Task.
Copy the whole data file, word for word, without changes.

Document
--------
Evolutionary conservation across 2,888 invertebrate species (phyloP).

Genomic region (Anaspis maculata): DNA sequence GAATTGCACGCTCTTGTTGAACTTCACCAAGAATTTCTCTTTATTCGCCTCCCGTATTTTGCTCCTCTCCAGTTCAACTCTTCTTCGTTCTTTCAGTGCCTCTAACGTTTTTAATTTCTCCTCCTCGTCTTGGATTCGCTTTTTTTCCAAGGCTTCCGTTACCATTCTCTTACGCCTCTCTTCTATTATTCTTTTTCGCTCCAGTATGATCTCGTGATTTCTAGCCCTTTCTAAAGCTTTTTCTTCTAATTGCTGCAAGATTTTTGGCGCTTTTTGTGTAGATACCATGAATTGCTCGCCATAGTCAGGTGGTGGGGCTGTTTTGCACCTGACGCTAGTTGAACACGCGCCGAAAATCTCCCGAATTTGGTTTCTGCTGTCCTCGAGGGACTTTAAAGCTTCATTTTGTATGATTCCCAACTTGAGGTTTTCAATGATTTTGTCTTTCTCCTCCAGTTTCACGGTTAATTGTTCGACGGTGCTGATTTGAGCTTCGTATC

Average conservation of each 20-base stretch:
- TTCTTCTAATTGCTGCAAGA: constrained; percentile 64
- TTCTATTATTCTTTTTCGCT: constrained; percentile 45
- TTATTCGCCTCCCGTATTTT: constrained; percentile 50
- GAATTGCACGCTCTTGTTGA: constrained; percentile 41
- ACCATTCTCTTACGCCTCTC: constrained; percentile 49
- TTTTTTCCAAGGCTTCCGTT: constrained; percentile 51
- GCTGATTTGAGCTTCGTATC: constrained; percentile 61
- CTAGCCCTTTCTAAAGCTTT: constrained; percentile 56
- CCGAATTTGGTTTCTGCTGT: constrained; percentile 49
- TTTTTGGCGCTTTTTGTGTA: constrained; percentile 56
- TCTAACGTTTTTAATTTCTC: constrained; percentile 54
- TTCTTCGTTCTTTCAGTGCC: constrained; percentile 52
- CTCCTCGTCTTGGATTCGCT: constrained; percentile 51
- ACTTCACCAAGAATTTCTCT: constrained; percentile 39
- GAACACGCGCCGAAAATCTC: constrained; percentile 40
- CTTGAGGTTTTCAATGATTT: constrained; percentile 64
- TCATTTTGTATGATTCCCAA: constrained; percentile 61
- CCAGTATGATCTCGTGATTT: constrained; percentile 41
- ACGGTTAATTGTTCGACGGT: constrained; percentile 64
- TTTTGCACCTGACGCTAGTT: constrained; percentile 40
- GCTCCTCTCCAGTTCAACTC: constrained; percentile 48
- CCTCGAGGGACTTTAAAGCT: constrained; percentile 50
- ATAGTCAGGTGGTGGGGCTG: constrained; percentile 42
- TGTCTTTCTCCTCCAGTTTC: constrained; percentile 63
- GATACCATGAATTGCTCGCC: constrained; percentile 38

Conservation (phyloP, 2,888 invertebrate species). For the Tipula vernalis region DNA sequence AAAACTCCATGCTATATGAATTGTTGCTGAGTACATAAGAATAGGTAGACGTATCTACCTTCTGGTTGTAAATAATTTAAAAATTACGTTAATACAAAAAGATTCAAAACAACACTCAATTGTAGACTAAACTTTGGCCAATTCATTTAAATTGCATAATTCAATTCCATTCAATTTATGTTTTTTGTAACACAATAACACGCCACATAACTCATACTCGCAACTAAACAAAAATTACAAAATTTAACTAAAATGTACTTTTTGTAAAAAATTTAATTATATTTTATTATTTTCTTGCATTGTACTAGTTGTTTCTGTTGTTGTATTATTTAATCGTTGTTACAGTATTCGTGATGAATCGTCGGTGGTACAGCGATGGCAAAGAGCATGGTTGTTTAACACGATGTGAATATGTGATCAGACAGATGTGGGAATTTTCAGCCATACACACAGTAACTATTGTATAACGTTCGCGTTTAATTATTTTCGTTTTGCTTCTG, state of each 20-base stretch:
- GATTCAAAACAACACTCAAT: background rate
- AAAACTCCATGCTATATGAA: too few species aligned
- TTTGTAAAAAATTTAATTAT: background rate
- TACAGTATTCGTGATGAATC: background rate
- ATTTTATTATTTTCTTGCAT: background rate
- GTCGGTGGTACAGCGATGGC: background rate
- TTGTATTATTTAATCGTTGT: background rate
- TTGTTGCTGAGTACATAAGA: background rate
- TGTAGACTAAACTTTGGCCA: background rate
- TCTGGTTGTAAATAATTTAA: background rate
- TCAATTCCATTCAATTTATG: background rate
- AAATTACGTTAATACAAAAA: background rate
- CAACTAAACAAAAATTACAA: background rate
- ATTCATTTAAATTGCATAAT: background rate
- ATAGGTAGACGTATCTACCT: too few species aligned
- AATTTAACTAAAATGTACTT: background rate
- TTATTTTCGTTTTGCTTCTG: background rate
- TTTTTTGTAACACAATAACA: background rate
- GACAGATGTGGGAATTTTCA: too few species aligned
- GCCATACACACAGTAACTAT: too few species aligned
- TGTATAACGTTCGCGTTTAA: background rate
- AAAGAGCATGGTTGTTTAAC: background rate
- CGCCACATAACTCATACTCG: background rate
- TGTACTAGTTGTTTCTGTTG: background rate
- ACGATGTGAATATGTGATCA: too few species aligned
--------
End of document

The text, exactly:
Evolutionary conservation across 2,888 invertebrate species (phyloP).

Genomic region (Anaspis maculata): DNA sequence GAATTGCACGCTCTTGTTGAACTTCACCAAGAATTTCTCTTTATTCGCCTCCCGTATTTTGCTCCTCTCCAGTTCAACTCTTCTTCGTTCTTTCAGTGCCTCTAACGTTTTTAATTTCTCCTCCTCGTCTTGGATTCGCTTTTTTTCCAAGGCTTCCGTTACCATTCTCTTACGCCTCTCTTCTATTATTCTTTTTCGCTCCAGTATGATCTCGTGATTTCTAGCCCTTTCTAAAGCTTTTTCTTCTAATTGCTGCAAGATTTTTGGCGCTTTTTGTGTAGATACCATGAATTGCTCGCCATAGTCAGGTGGTGGGGCTGTTTTGCACCTGACGCTAGTTGAACACGCGCCGAAAATCTCCCGAATTTGGTTTCTGCTGTCCTCGAGGGACTTTAAAGCTTCATTTTGTATGATTCCCAACTTGAGGTTTTCAATGATTTTGTCTTTCTCCTCCAGTTTCACGGTTAATTGTTCGACGGTGCTGATTTGAGCTTCGTATC

Average conservation of each 20-base stretch:
- TTCTTCTAATTGCTGCAAGA: constrained; percentile 64
- TTCTATTATTCTTTTTCGCT: constrained; percentile 45
- TTATTCGCCTCCCGTATTTT: constrained; percentile 50
- GAATTGCACGCTCTTGTTGA: constrained; percentile 41
- ACCATTCTCTTACGCCTCTC: constrained; percentile 49
- TTTTTTCCAAGGCTTCCGTT: constrained; percentile 51
- GCTGATTTGAGCTTCGTATC: constrained; percentile 61
- CTAGCCCTTTCTAAAGCTTT: constrained; percentile 56
- CCGAATTTGGTTTCTGCTGT: constrained; percentile 49
- TTTTTGGCGCTTTTTGTGTA: constrained; percentile 56
- TCTAACGTTTTTAATTTCTC: constrained; percentile 54
- TTCTTCGTTCTTTCAGTGCC: constrained; percentile 52
- CTCCTCGTCTTGGATTCGCT: constrained; percentile 51
- ACTTCACCAAGAATTTCTCT: constrained; percentile 39
- GAACACGCGCCGAAAATCTC: constrained; percentile 40
- CTTGAGGTTTTCAATGATTT: constrained; percentile 64
- TCATTTTGTATGATTCCCAA: constrained; percentile 61
- CCAGTATGATCTCGTGATTT: constrained; percentile 41
- ACGGTTAATTGTTCGACGGT: constrained; percentile 64
- TTTTGCACCTGACGCTAGTT: constrained; percentile 40
- GCTCCTCTCCAGTTCAACTC: constrained; percentile 48
- CCTCGAGGGACTTTAAAGCT: constrained; percentile 50
- ATAGTCAGGTGGTGGGGCTG: constrained; percentile 42
- TGTCTTTCTCCTCCAGTTTC: constrained; percentile 63
- GATACCATGAATTGCTCGCC: constrained; percentile 38

Conservation (phyloP, 2,888 invertebrate species). For the Tipula vernalis region DNA sequence AAAACTCCATGCTATATGAATTGTTGCTGAGTACATAAGAATAGGTAGACGTATCTACCTTCTGGTTGTAAATAATTTAAAAATTACGTTAATACAAAAAGATTCAAAACAACACTCAATTGTAGACTAAACTTTGGCCAATTCATTTAAATTGCATAATTCAATTCCATTCAATTTATGTTTTTTGTAACACAATAACACGCCACATAACTCATACTCGCAACTAAACAAAAATTACAAAATTTAACTAAAATGTACTTTTTGTAAAAAATTTAATTATATTTTATTATTTTCTTGCATTGTACTAGTTGTTTCTGTTGTTGTATTATTTAATCGTTGTTACAGTATTCGTGATGAATCGTCGGTGGTACAGCGATGGCAAAGAGCATGGTTGTTTAACACGATGTGAATATGTGATCAGACAGATGTGGGAATTTTCAGCCATACACACAGTAACTATTGTATAACGTTCGCGTTTAATTATTTTCGTTTTGCTTCTG, state of each 20-base stretch:
- GATTCAAAACAACACTCAAT: background rate
- AAAACTCCATGCTATATGAA: too few species aligned
- TTTGTAAAAAATTTAATTAT: background rate
- TACAGTATTCGTGATGAATC: background rate
- ATTTTATTATTTTCTTGCAT: background rate
- GTCGGTGGTACAGCGATGGC: background rate
- TTGTATTATTTAATCGTTGT: background rate
- TTGTTGCTGAGTACATAAGA: background rate
- TGTAGACTAAACTTTGGCCA: background rate
- TCTGGTTGTAAATAATTTAA: background rate
- TCAATTCCATTCAATTTATG: background rate
- AAATTACGTTAATACAAAAA: background rate
- CAACTAAACAAAAATTACAA: background rate
- ATTCATTTAAATTGCATAAT: background rate
- ATAGGTAGACGTATCTACCT: too few species aligned
- AATTTAACTAAAATGTACTT: background rate
- TTATTTTCGTTTTGCTTCTG: background rate
- TTTTTTGTAACACAATAACA: background rate
- GACAGATGTGGGAATTTTCA: too few species aligned
- GCCATACACACAGTAACTAT: too few species aligned
- TGTATAACGTTCGCGTTTAA: background rate
- AAAGAGCATGGTTGTTTAAC: background rate
- CGCCACATAACTCATACTCG: background rate
- TGTACTAGTTGTTTCTGTTG: background rate
- ACGATGTGAATATGTGATCA: too few species aligned